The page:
Pankaj Renjhen, Managing Director – Retail Services, JLL India
The recently-closed Rs. 1,870-crore D’Mart public offering got listed at Rs. 604.40 – a 102.14% premium over its issue price of Rs. 299 per share. It received bids for 463.61 crore shares against the total issue size of 4.43 crore shares, recording a staggering 104.48 times oversubscription. Owner Radhakrishna Damani is understandably a happy man.
Damani and his family started D’Mart to address the growing need of Indian families for one-stop-shops for the daily requirements – groceries, vegetables and household goods, as well as electronics and apparel – at the lowest-possible prices.
Its focus on maintaining its presence in the low margins business was a shrewd strategy which has worked very well for the company. While the margins have been low, sticking to selling daily items has helped in achieving a quick inventory turnover.
This has, in turn, helped D’Mart to maintain an excellent track record in its vendor payments. Industry insiders state that suppliers rush to them because they can expect payments from D’Mart outlets within 10-12 days – other retailers take upto 21 days to at time months to make payments.
D’Mart’s Real Estate Strategy
Damani has focused on running the business he knows best in locations he knows best. From the launch of its first store in Mumbai’s Powai in 2002, D’Mart still has the maximum number of stores in Maharashtra. This is followed by Gujarat, Andhra Pradesh, Madhya Pradesh, Karnataka, Telangana, Chhattisgarh and NCR.
D’Mart has consistently followed the ownership model, owning most of the stores or having them on 30– year long-term leases. Since real estate leasing usually eats up 4-6% of revenues, the ownership model has kept costs low.
However, in its red herring prospectus filed with SEBI, the company has mentioned that since the ownership model requires higher capital allocations, D’Mart may not be able to launch new stores at the earlier pace. The prospectus states: “As a new store location should satisfy various parameters to make an attractive commercial proposition, finalization of location and property acquisition for our new stores is an evolving process which may not progress at the same pace as in the past or at the expected pace. Further, the ownership model requires greater capital for opening of each store due to which we may not be able to expand at our historical rates. We may be required to obtain loans to finance such expansion and there can be no assurance that such loans will be available to us on commercially acceptable terms, or at all.”
In another section in the prospectus it mentions: “We have no control over future increases in real estate prices. If real estate prices increase, we will require greater capital to buy land or incur higher operational costs due to higher leasing or rental costs. If there is limited availability of real estate in the future, competition for such real estate may increase which may result in a further increase in prices. This may lead to delays and cost overruns in opening new stores.”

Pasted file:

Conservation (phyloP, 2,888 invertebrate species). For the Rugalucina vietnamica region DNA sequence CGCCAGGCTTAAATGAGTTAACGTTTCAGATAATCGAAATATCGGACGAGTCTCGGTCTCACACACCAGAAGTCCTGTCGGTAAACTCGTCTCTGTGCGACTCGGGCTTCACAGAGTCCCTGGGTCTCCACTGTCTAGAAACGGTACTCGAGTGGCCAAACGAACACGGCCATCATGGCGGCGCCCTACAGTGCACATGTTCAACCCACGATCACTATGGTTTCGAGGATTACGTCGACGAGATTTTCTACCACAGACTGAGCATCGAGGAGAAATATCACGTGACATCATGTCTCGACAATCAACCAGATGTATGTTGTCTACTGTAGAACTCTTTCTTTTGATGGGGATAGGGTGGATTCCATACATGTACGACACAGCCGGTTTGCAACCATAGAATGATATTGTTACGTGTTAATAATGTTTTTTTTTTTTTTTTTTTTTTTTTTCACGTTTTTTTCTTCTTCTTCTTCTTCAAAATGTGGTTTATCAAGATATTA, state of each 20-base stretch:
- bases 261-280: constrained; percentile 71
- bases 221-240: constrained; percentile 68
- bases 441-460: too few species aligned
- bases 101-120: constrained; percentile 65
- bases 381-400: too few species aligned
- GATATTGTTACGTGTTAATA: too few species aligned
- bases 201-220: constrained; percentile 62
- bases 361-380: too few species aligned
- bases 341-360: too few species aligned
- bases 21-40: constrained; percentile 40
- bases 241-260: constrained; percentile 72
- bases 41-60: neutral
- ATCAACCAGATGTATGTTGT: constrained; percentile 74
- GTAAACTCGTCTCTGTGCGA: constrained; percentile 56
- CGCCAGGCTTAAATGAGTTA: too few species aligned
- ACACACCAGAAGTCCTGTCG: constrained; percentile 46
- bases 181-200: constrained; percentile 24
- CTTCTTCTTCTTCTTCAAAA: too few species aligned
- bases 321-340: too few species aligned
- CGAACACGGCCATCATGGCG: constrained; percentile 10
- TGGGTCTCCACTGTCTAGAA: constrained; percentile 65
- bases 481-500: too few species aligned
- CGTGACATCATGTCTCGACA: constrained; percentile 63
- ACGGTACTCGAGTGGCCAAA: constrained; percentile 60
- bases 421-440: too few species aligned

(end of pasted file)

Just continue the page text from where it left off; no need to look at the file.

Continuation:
The capital expenditure of the company (a large part of which has been towards purchase of freehold land, leasehold land and buildings) has been growing, as evidenced by the numbers filed in the prospectus (FY 2014-Rs. 3,057 mn; FY 2015-Rs. 4,399 mn; FY 2016- Rs. 6,668 mn).
A Multi-Format Approach
D’Mart has followed three formats for setting up new stores:
As a part of its strategy, the company proposes to utilize Rs. 1,879.50 million out of the net proceeds of the capital raised recently towards purchase of fit outs for its new stores with an aggregate built-up area of 2,100,000 sq. ft. and utilize Rs. 1,786.50 million to undertake construction of new stores with an aggregate built-up area of 900,000 sq. ft. to be undertaken in fiscals 2018, 2019 and 2020.
The issue of capital requirement can be resolved through the equity raised. However, the land ownership model has inherent risks associated with it, which can include
Going forward, D’Mart plans to expand to new locations. To ensure success, it will have to play a fine balancing act between the ownership model and the lease model for its stores. With all the inherent risks in land, as well as the lack of flexibility in relocation and expansion, leasing may be worth a closer look if fast-track growth is a leading objective. However, maintaining margins could be a challenge, as lease rentals will continue to escalate at prime locations.
D’Mart has correctly chosen establish and maintain its presence in highly-populated middle income and lower middle income markets, as it works best for this business. These locations are typically high on lease rentals, too.
However, the foresight with which Damani has planned his real estate strategy will definitely serve him well going forward, too. More than most, this savvy businessman and retailer has unfailing instincts that will guide his strategy on ownership and leasing.
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